It is sad that when we look at our budget we find that very little is given to agriculture, very little. Sometimes when you have your, is it sports? World Sports. The amount of money you allocated to that sport is more than the amount allocated to agriculture.

Two things are necessary in a developing country: agriculture and education. As I said earlier, if any country can feed itself, more than half of its problem is solved. As regards education, the level of development of a nation is the level of its education. Unfortunately, we don’t pay attention to this. As regards education, UNESCO recommended that developing countries should spend about 23 per cent of their budget on education. All the West African countries, both Anglophone and Francophone are spending much more than Nigeria. We are spending about 6 per cent instead of 23 per cent and that is why we have been having problem with ASUU. We have to do something about this; we have to do something about agriculture

I went to Ghana sometime ago, I was with the vice president and he told me that they had got oil, but that before they started getting money from the oil, they had already got their own plan. ‘We will not be like you. We will invest in agriculture, education, roads and hospitals and of course security, and we will keep some money reserved for a rainy day. In your own case, you got the money and you started enjoying the money and spending it, we will not do that.’

I think we should do something. Nigeria would have been an industrial country. In 1960, when we went to the United Nations, the Prime Minister asked me to remain behind to attend the remaining session and discuss with an Iron and Steel company, Westinghouse. They agreed to establish an Iron and Steel industry for us. Of course, we agreed; back at home. But then there was a problem, there was a problem in the east again, they wanted the industry to be cited in the east. The experts recommended Ajaokuta because it has the Iron ore and had the coating coal, which they needed for melting the Iron ore. They argued that they too had coal but my argument was that ‘your coal was not coating, but the end users, big companies are in the east, but all the same’. This dragged on for a long time. One American ambassador advised me and said look this thing has become political and you need a political solution, all you can do is to break this industry into two; have the plant in Ajaokuta, produce the iron bars in Ajaokuta and send them to Ontisha where they would be rolled into various sizes and shapes. They too will have something. I went with that proposal and it was accepted. Unfortunately, before it was implemented, we had the civil war. The West turned their back against us, the Russians helped us, and at the end of the day we became too emotional and gave the Russians the contract to build our Iron and Steel industry and we haven’t got it up till now.

There was a time when I advised Babangida and said “let us swallow our pride and invite the Americans to be either partners or to be management in order to build this industry because we need it as a developing country. If we had implemented it we would have been producing cars by now. We need sincere, good, responsible leadership with the interest of the country at heart. First thing we should do is to look at agriculture, education, power, so that you can have industries.” For instance in Kano, 80 per cent of our industries have been shut down because there is no power. It is a shame driving from Kaduna to Kano, you would have seen it. Kaduna to Abuja is an eyesore; my Goodness! So we need to do this.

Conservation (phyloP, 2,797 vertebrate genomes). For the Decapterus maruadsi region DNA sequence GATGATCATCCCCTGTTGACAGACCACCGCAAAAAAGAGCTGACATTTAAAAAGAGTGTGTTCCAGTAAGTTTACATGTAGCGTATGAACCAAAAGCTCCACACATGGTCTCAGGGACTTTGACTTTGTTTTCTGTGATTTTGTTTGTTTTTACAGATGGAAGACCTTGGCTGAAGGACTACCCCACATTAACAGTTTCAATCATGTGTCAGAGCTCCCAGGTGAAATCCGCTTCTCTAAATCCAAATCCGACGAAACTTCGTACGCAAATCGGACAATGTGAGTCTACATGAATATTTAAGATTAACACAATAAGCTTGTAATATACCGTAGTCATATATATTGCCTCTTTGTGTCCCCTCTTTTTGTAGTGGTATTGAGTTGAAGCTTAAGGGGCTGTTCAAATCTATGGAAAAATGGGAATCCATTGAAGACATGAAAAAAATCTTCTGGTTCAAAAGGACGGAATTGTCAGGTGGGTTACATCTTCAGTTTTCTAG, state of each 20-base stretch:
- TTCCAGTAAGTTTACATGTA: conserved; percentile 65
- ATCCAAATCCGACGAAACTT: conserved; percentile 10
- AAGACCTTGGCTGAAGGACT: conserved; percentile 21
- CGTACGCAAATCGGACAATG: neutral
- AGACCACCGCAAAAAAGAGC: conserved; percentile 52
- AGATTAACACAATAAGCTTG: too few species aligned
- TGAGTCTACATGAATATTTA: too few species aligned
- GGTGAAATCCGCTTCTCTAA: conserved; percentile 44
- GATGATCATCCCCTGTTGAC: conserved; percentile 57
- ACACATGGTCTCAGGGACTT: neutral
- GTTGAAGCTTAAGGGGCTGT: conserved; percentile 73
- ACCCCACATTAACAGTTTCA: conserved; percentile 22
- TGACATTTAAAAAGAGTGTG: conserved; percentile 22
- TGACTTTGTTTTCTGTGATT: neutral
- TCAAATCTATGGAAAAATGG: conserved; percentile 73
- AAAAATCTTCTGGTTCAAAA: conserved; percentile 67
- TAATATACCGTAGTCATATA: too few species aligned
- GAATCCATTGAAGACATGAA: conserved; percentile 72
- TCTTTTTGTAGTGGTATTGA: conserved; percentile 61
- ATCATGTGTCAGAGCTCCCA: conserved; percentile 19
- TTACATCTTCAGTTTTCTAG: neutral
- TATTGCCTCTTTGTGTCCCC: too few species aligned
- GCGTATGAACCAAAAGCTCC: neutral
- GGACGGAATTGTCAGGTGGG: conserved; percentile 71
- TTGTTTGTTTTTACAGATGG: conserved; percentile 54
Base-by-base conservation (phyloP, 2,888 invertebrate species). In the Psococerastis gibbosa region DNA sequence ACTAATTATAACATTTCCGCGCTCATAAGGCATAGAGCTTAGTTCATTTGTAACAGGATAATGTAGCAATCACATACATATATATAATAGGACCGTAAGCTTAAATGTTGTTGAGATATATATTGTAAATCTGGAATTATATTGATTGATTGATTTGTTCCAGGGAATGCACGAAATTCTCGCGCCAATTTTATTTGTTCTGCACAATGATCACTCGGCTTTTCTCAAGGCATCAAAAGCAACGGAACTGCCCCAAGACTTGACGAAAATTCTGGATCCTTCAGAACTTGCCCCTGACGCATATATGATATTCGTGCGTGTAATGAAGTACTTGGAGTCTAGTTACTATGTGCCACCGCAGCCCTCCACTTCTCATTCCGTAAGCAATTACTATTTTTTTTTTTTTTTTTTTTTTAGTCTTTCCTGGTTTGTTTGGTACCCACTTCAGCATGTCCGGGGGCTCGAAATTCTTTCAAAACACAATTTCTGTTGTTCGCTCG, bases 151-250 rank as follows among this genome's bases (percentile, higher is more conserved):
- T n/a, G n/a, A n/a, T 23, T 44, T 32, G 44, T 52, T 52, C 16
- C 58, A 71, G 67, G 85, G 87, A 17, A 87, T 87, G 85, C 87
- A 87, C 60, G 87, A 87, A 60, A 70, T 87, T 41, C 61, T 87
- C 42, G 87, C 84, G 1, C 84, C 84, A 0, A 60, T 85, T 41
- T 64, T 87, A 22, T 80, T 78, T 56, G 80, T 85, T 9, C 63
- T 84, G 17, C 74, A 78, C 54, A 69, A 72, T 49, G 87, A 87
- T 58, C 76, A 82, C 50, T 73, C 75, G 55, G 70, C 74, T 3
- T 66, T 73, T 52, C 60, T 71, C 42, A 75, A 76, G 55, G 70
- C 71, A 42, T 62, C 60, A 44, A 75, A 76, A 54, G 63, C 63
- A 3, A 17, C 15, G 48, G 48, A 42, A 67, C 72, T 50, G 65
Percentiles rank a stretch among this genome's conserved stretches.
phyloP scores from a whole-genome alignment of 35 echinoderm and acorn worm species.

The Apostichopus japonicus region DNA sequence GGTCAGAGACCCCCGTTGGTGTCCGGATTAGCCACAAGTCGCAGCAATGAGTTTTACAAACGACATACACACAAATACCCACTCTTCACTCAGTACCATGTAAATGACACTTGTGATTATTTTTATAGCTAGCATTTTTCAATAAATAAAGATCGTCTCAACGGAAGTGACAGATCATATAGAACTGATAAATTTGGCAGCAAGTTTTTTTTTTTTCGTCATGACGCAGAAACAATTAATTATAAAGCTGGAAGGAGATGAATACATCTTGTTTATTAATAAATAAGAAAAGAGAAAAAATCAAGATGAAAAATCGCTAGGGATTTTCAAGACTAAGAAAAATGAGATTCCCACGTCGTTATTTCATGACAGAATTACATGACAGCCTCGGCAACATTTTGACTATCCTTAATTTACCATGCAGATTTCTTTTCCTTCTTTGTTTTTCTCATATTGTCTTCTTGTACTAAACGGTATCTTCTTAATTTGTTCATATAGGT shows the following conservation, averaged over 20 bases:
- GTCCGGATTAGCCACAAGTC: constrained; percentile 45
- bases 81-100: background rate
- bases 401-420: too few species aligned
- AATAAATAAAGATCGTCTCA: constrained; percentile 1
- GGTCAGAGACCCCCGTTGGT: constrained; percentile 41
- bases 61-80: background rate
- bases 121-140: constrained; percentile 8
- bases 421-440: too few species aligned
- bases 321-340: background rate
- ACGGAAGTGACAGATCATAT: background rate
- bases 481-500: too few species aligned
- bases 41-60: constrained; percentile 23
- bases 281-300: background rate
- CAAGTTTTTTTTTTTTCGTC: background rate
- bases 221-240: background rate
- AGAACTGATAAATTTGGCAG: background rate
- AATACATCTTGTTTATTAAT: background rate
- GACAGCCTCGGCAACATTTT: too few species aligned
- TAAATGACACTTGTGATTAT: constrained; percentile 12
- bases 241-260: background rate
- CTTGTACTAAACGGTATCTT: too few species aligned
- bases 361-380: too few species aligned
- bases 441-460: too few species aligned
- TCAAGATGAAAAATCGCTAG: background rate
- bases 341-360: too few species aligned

But I beg you please, you the politicians to please learn to respect one another in spite of your differences. This campaign of calumny, abuse, should not be allowed to continue because you cannot produce good leaders this way; you must be responsible. Let me tell you it is not for nothing that God has brought us together in Nigeria. Different tribes, different cultures, different religions and even different climatic conditions. I believe that God has brought us together so that we may learn to live together, cooperate with one another. Because of the role that God wants us to play in Africa and the world. Allah wants us to play the role of leadership. Unless if we are united at home, unless we live in peace with one another, nobody will respect us or accept our leadership outside. And when people keep saying we have different religions, has India not got different religions and other differences, up to a 100 times as many as we have in Nigeria? But they have been able to make it. As far as I am concerned, tribalism or religion should not be a barrier in our unity or development. Tribalism for example, if you go to the United Nations today, you will see in front of the UN building a big board with a verse from the Holy Quran and I believe that there is a similar verse in the Bible. That verse is saying, ‘O you people’; not O you Muslims or O you believers. God is addressing mankind, that is the verse in front of the UN building. Allah says I have created you as a man and a woman and divided you into tribes and races so that you may understand one another. Not that you may quarrel or fight one another. No one is greater than another in the eyes of God except he who is more pious and more useful to his fellow man. So the idea of creating us different tribes or different races belonging to different religions is not that we should fight one another, it is to understand one another. What is the wisdom in this? Allah is the all-wise. If all of us have been the same, and if all peoples of the world today have the same colour of the skin, if we wore the same costume, if we spoke the same language, nobody will want to know about another because we will assume after all we are the same. But the fact that we are different; in every man there is what is called inquisitive instinct; that inquisitive instinct will begin to urge you to find out why is this man different from me? Why is he wearing different clothes? Speaks a different language? In trying to find out, he too will be asking himself similar questions about you and in trying to find answers to your questions, you will come close together. There begins the understanding that you need cooperation. Variety is the spice of life. So people say, Allah (SWT) loves us so much, he wants us to enjoy this life and that is why you have different people with different ideas; it is the culmination of these ideas and differences that brings about development and progress. That is why you find cosmopolitan towns like Lagos, Kano, Onitsha are more progressive than other places. Kano is certainly much more progressive than Sokoto or Katsina or anyone because there are different peoples leaving in that area. The cross fertilisation of different ideas from different peoples brings about development and progress. So I refuse to agree that tribalism should be a barrier to our development.